I'm sure that in the aftermath of 9/11 most people who were less than enthusiastic about the war had a somewhat different body count calculus than those who supported it, placing a wee bit more emphasis on the lives of potential innocent civilian casualties than was allowable in our elite discourse at the time, but the point is that with hindsight it's rather clear that such people should have been listened to a bit more.

Discussions of the utility of the conflict always took a backseat to the perceived moral righteousness of it. Yes we were attacked. Yes that gave us the "right" to do "something" and perhaps something which involved civilian casualties. But, ultimately, we must look back and ask: what did we achieve? At what cost (to us and to others)? Was there a better way?

As has been the case for some many things these past years the choices were never "nothing" or "Pony plan." The choices were always "nothing" or "George Bush's plan." The failure to comprehend that simple fact has prevented members of our very serious crowd of pundits from listening to or admitting to the validity of criticism of so many things. Years later, opponents of the Iraq invasion are almost entirely absent from our mainstream our discourse even though they were the ones who were pointing out what was going wrong in real time even as the Weekly Standard cheerleaders were simply telling us that hope was a plan and that clapping louder was the best thing we could do.

For years it's been a verbal tic of many Iraq war opponents to assert "I supported the war in Afghanistan..." as a necessary prophylactic to charges of "unserious peacenik dirty fucking hippie!" The question is dangling, however... "should you have?" At the very least, shouldn't you have tried to open the door to critics who were less than supportive, not because they hate America, but because they were concerned that George Bush would fuck the whole thing up? Because it was hard to imagine that they'd actually go in and rebuild the place?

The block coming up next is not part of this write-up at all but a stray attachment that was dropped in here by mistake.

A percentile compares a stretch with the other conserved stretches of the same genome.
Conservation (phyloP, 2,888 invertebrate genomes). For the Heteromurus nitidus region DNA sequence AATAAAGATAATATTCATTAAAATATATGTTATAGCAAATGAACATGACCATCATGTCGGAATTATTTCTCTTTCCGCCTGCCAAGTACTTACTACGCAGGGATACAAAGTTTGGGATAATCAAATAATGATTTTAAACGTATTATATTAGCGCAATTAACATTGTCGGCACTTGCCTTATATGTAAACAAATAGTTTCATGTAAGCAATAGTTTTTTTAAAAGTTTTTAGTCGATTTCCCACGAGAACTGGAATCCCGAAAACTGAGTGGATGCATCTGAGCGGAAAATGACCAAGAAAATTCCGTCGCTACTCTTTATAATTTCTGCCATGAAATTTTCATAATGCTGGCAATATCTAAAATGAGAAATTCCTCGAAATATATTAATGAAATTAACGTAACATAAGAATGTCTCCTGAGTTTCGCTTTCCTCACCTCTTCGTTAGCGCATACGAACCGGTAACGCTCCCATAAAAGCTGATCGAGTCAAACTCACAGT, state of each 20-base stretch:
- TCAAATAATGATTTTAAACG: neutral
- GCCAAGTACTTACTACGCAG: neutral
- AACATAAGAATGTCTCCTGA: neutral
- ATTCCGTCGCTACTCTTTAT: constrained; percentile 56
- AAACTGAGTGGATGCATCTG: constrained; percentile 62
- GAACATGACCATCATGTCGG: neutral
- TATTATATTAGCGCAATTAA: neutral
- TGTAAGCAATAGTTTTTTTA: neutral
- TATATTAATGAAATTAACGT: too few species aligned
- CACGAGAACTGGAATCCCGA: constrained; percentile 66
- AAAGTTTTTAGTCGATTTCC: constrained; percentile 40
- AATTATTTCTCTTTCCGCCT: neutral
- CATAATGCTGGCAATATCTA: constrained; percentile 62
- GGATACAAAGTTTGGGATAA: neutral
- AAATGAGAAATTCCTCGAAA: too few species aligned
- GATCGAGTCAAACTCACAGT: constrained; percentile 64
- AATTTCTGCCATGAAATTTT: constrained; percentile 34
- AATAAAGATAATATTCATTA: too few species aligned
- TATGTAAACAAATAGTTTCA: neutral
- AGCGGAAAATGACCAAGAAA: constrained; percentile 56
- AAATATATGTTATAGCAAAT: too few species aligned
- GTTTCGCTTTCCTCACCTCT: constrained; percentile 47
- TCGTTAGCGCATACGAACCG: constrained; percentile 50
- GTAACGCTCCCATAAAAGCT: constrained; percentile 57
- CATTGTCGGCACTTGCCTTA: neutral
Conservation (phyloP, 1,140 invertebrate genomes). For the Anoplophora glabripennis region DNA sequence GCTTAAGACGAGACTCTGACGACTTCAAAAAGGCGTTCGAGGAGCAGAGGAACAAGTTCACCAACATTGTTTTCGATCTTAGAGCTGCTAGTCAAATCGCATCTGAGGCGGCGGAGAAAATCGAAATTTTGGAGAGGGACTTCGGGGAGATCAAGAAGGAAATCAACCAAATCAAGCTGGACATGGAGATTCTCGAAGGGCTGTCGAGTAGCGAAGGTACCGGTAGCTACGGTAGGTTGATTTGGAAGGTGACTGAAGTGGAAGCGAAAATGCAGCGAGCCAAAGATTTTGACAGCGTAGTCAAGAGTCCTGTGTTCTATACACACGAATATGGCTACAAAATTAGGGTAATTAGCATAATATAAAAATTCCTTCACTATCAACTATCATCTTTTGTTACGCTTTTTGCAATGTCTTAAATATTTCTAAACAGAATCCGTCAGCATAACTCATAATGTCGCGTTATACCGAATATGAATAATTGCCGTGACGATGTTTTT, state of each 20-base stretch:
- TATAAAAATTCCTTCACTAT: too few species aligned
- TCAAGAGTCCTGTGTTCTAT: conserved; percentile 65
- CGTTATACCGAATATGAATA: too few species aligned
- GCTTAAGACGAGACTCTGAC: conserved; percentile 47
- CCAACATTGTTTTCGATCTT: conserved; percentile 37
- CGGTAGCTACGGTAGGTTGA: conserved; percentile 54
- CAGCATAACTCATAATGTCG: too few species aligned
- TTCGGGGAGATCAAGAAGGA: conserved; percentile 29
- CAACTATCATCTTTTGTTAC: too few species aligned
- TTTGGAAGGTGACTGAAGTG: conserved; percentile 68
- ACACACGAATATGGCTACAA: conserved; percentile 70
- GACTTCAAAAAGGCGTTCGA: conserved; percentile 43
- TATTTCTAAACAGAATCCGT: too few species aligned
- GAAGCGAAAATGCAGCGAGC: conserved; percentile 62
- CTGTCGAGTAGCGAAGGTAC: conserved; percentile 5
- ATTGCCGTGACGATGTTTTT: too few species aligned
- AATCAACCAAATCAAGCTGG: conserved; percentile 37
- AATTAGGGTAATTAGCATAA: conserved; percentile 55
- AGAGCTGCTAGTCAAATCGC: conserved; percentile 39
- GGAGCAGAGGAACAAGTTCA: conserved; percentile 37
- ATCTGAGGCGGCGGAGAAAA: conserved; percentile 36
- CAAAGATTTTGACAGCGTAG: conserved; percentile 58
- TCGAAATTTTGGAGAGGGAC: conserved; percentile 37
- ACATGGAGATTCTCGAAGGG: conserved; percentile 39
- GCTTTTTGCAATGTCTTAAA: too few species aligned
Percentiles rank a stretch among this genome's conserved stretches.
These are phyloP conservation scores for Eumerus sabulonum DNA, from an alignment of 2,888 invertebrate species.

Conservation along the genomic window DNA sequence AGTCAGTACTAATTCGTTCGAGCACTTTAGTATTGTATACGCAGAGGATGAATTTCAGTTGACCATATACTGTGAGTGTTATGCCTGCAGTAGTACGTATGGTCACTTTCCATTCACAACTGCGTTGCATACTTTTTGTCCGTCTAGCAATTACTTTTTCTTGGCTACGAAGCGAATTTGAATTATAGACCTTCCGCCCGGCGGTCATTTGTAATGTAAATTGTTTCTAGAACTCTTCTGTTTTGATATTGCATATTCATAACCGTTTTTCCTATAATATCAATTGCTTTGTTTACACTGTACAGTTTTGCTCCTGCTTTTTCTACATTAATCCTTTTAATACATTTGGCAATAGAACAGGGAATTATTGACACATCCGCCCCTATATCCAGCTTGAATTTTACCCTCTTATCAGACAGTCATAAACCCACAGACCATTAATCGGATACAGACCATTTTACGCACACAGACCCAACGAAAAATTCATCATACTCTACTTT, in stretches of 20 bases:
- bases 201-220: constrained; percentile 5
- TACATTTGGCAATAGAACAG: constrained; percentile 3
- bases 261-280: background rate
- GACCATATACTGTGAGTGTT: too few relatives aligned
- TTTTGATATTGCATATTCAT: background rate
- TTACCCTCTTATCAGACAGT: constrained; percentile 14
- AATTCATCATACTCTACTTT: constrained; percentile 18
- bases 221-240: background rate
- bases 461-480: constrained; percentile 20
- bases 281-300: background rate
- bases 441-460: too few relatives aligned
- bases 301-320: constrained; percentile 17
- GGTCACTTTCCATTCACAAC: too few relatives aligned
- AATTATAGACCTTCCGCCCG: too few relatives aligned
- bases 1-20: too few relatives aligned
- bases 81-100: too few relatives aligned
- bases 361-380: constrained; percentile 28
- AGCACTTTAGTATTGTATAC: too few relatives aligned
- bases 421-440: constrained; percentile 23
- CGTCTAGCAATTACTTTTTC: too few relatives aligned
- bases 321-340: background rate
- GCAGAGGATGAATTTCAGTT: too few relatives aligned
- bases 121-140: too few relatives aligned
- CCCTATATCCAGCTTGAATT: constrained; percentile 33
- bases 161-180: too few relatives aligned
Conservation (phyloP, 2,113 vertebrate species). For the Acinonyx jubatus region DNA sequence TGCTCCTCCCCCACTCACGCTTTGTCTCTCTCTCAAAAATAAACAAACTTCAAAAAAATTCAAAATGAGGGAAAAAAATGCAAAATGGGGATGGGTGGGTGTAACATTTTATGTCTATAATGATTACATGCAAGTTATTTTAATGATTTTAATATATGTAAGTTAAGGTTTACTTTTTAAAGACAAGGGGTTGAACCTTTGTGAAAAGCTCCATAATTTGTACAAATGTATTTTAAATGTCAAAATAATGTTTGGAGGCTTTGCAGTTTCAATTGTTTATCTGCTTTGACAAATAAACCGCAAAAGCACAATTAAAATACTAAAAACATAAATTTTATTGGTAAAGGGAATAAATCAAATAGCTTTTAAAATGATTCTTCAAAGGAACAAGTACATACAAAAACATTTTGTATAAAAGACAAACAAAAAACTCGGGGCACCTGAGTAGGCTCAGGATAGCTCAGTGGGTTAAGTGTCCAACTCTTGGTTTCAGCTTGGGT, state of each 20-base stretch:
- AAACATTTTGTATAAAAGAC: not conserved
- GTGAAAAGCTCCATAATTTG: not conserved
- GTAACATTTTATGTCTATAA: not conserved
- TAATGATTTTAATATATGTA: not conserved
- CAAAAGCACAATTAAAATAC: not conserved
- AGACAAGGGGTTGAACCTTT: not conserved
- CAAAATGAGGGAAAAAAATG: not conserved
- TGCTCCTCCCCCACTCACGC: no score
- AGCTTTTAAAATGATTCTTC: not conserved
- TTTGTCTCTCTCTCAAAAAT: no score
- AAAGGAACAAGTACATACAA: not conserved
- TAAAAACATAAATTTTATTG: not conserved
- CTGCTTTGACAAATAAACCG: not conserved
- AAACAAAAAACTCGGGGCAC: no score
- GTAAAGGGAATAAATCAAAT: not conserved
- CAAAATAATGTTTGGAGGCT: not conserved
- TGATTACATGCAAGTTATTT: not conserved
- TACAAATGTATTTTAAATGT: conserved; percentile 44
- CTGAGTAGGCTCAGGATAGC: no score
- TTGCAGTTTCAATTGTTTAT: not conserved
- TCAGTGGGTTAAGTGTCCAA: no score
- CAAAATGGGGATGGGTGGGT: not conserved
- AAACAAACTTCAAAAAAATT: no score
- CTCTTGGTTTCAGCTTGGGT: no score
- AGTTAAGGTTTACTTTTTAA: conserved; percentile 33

Atrios' reason seems like another version of Yglesias' reason--it's very informed by hindsight. No one knew in 2002 that Bush would screw up so badly. Some of us opposed the Afghanistan war because no clear proof existed that "terrorist training camps" were the cause of the 9/11 attacks (did they teach them to fly jet aircraft there? or how to move freely around the US?), at least enough of a cause to justify attacking a sovereign state, especially a state that fairly recently proven to be the quagmire that hastened the end of the Soviet Union. In the eyes of the world it just looked like hitting back in anger--any Muslim would do--and that's just not smart. A good leader would have convinced angry Americans reeling from the 9/11 attacks that the best policy is "don't get mad, get even." Instead of crashing around blindly with our army and failing--exactly the policy the attackers were hoping for--the plan should have been to work quietly, over time, to bring the perpetrators to justice, using espionage, commandos, the Human Intelligence that was so lacking pre 9/11: whatever means were necessary short of full scale war. We got played and the main perps still haven't been caught. Some of us opposed the "good war" because war is bad for children and other living things, some of us opposed it because it was stupid.